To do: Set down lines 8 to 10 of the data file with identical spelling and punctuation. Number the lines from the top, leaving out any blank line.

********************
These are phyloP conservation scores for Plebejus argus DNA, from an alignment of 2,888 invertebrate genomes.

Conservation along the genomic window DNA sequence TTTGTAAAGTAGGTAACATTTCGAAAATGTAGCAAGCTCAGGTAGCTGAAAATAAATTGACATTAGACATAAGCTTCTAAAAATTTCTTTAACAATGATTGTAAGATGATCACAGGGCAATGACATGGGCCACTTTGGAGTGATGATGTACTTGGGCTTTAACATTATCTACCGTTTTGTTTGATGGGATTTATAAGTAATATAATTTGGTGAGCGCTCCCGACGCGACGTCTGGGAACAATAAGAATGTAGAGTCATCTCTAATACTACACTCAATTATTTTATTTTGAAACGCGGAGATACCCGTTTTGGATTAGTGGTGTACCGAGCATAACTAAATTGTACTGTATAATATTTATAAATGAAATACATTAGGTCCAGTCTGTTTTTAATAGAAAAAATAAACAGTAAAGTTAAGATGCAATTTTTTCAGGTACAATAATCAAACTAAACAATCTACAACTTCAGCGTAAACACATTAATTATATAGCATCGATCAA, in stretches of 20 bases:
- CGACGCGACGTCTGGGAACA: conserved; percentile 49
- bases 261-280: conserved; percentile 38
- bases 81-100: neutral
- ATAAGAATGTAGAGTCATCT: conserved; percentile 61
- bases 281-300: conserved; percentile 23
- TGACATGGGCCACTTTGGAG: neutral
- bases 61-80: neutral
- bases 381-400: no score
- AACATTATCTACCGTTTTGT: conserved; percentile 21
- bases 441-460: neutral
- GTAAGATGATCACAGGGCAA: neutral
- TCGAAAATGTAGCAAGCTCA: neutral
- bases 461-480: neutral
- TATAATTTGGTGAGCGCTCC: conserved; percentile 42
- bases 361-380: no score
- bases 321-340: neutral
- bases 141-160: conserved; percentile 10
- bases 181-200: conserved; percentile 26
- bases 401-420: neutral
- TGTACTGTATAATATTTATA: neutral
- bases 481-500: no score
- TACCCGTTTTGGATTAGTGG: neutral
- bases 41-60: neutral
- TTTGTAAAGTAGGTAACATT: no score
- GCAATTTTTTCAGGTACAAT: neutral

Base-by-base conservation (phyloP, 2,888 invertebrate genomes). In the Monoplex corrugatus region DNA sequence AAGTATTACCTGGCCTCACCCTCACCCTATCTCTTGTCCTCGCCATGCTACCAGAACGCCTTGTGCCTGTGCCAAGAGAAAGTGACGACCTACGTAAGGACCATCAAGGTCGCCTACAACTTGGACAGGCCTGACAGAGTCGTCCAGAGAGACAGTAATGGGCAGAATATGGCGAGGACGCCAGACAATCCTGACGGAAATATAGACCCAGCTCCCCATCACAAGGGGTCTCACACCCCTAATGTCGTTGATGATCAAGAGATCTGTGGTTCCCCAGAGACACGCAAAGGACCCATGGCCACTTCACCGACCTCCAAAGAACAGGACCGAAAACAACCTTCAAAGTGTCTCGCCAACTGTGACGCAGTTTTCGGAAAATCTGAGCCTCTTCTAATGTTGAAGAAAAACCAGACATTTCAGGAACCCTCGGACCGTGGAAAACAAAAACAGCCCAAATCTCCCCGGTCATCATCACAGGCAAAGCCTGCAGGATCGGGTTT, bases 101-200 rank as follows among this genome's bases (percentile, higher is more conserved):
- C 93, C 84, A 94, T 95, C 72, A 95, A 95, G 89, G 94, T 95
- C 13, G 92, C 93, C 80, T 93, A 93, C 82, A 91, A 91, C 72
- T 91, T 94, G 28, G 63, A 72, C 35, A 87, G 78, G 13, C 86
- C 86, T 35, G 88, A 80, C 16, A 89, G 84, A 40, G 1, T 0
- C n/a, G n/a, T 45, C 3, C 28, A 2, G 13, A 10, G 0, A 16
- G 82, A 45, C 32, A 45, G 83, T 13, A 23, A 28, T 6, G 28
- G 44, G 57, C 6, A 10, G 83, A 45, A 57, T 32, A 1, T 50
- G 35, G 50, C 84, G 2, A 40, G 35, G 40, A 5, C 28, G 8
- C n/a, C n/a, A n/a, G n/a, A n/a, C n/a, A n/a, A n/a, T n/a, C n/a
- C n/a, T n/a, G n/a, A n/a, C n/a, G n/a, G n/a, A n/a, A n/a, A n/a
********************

- TGACATGGGCCACTTTGGAG: neutral
- bases 61-80: neutral
- bases 381-400: no score